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JUVENILE CRIME., Issue 7906, 14 May 1889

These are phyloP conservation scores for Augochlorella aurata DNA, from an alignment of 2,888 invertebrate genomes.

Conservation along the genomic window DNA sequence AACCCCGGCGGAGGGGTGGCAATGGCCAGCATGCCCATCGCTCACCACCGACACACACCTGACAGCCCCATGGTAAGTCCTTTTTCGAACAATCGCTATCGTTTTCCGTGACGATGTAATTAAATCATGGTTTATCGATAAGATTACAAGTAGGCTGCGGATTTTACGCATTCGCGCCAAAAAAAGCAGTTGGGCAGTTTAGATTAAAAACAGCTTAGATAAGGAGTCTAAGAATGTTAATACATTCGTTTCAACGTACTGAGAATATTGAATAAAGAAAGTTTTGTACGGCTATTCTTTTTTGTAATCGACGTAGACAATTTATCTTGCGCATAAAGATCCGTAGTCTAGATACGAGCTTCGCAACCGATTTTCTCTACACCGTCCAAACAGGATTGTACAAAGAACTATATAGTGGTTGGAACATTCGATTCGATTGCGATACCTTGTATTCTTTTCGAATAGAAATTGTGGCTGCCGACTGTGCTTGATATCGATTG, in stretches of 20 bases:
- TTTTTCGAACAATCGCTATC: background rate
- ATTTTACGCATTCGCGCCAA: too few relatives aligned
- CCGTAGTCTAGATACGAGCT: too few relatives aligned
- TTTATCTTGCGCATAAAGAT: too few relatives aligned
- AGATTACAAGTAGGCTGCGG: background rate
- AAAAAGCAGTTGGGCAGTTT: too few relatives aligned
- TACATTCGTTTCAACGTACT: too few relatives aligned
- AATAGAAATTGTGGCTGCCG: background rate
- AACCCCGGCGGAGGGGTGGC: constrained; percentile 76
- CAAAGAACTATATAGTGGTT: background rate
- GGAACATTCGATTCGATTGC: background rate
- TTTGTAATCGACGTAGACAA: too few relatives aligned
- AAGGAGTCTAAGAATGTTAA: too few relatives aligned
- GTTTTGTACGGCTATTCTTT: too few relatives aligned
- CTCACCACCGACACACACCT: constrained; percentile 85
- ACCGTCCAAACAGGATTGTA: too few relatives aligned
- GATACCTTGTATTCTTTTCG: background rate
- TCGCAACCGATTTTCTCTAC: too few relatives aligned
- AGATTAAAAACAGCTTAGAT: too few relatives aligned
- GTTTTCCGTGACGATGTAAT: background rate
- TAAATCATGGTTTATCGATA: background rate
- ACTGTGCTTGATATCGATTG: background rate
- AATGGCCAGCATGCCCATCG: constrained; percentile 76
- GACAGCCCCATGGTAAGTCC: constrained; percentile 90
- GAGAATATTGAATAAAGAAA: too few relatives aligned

The Police <*?urt reports of the past six weeks reveal a dismaying increase in the number of serious fences committed by children and youngster* ip their teens Last week alone no less than of this desoription engaged the attention of fcjje Dunedin Bench. On Tuesday the four young rascals who broke off the fittings of Mr Sparrow s boiler were dealt with by the Justices; the j game day the police apprehended two boys one aged eleven and the other fourteen, and sent them to Oamaru to answer a charge of stealing L 7 from the pocket-book of a man who had thrown off his coat to play football. For this offence the elder of the two was sentenced to be birched. On Wednesday I a, boy of fifteen years was sent to gaoll for breaking into adwellingatNorth-east Valley; on Thursday two children were clearly convicted of a premeditated robbery from a shop at Kensington; and on Friday there was the charge of housebreaking against a lad. who, though presumably of full age, i« apnarently a mere child in intellect. Leaving the last cane, a doubtful one, out of the list,! we have remaining a crop of juvenile de-: pravity indicating an undergrowth of moral depravity heretofore unsuspected, A disquieting fact in regard to most of these youngsters is that they are not .the outgrowth of the criminal class. If theywere, the evil would be easily accounted for. We should have the assurance that proceeds from the understood laws of cause and effect, and the cause being ascertained, possibly a remedy might be found. ” Men do pot gather grapes from thorns,” But, here we have thistles Where with proper husbandry we might have expected fags, sad are perplexed accordingly; for if we arc to fear the growth, not merely of misohlevow fernkinism, but of downright crime, “ the dlate result of a want of domestic control, the outlook ia indeed a serious one. In the .cases to which we&w'p referred the offences were deliberately they ponded out with a d W 4 ± r,l, S and